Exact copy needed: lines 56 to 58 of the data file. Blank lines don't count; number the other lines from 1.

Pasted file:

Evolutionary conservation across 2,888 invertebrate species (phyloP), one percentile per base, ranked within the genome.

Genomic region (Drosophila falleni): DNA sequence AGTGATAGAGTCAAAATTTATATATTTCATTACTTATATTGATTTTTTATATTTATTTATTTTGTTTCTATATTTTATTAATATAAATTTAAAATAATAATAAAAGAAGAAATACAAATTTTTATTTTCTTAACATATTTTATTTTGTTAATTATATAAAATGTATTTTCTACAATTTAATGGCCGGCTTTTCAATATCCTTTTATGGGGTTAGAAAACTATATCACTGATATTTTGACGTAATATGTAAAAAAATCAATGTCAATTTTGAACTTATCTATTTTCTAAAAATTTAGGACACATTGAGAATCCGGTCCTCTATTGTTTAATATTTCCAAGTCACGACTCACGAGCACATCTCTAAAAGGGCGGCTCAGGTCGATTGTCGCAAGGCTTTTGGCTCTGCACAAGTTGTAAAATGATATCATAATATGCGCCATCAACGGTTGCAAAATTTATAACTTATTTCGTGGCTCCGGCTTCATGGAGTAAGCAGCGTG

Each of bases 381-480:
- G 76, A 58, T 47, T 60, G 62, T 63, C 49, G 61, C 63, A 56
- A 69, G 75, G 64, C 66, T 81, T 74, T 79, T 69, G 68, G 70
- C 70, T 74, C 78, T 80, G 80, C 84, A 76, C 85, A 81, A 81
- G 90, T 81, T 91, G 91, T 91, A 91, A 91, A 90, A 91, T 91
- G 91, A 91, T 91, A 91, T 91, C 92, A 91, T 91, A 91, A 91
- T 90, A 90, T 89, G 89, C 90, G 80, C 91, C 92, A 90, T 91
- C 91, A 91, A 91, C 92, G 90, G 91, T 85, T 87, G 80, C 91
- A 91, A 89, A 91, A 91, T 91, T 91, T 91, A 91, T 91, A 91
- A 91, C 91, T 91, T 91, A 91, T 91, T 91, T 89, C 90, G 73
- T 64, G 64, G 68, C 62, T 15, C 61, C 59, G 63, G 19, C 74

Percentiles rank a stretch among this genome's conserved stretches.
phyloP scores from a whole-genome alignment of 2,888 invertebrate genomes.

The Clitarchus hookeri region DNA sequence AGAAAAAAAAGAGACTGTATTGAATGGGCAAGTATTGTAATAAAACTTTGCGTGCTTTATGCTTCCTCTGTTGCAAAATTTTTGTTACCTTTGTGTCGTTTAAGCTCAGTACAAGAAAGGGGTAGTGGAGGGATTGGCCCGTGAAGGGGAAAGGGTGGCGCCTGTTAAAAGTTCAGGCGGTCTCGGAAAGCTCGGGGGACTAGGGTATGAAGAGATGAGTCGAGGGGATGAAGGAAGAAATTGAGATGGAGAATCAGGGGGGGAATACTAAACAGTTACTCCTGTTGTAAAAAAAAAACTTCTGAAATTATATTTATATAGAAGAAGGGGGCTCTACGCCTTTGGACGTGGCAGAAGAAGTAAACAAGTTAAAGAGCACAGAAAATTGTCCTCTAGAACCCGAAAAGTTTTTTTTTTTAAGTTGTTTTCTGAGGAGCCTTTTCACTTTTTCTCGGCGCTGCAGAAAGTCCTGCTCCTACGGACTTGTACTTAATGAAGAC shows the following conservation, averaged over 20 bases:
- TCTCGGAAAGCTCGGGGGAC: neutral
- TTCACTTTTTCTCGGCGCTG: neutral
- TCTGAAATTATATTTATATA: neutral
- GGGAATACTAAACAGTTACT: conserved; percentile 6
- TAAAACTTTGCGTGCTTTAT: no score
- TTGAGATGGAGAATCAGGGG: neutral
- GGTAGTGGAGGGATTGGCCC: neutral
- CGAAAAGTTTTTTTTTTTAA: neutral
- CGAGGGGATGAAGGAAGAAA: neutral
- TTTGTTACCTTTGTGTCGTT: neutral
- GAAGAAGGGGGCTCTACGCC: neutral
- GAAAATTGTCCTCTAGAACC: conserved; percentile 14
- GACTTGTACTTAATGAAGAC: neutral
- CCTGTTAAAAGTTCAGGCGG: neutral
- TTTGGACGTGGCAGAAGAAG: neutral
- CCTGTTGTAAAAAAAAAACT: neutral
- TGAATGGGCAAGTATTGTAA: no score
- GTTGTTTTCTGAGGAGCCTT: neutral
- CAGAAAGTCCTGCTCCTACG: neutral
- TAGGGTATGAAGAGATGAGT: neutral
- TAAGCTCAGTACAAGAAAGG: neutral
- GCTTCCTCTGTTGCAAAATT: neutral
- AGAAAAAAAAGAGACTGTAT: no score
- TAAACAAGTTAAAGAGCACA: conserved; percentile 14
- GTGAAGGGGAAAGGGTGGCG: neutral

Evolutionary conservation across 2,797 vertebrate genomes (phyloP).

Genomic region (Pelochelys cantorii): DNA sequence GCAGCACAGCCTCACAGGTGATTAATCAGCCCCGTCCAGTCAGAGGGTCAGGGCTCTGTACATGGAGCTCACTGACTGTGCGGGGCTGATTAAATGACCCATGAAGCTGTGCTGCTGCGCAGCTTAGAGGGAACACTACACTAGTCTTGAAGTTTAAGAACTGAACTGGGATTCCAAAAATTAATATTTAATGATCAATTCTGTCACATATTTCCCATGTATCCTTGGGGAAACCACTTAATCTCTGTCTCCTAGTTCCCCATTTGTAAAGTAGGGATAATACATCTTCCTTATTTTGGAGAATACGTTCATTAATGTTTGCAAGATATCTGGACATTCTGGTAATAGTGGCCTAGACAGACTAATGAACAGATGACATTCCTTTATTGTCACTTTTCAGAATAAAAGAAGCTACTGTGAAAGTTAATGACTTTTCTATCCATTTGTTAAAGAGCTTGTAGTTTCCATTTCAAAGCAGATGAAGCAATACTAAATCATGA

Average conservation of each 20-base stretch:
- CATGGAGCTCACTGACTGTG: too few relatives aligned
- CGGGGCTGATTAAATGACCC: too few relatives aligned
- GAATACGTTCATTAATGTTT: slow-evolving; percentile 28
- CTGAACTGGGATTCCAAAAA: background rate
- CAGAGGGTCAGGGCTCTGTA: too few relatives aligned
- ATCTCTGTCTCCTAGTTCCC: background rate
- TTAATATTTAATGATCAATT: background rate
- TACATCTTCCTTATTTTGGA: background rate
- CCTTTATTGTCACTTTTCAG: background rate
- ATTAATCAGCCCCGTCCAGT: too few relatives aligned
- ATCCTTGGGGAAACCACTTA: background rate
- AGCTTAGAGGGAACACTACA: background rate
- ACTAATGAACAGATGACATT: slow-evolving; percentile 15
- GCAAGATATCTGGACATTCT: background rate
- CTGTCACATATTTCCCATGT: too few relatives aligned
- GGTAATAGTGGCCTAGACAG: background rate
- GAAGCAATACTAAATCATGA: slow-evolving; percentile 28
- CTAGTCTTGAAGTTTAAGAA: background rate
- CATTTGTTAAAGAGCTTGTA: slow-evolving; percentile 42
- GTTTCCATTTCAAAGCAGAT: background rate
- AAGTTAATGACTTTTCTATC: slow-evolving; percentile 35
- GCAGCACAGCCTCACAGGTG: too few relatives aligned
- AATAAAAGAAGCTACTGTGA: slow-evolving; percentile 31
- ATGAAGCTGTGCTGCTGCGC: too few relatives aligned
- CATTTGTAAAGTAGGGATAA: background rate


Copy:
- AGCTTAGAGGGAACACTACA: background rate
- ACTAATGAACAGATGACATT: slow-evolving; percentile 15
- GCAAGATATCTGGACATTCT: background rate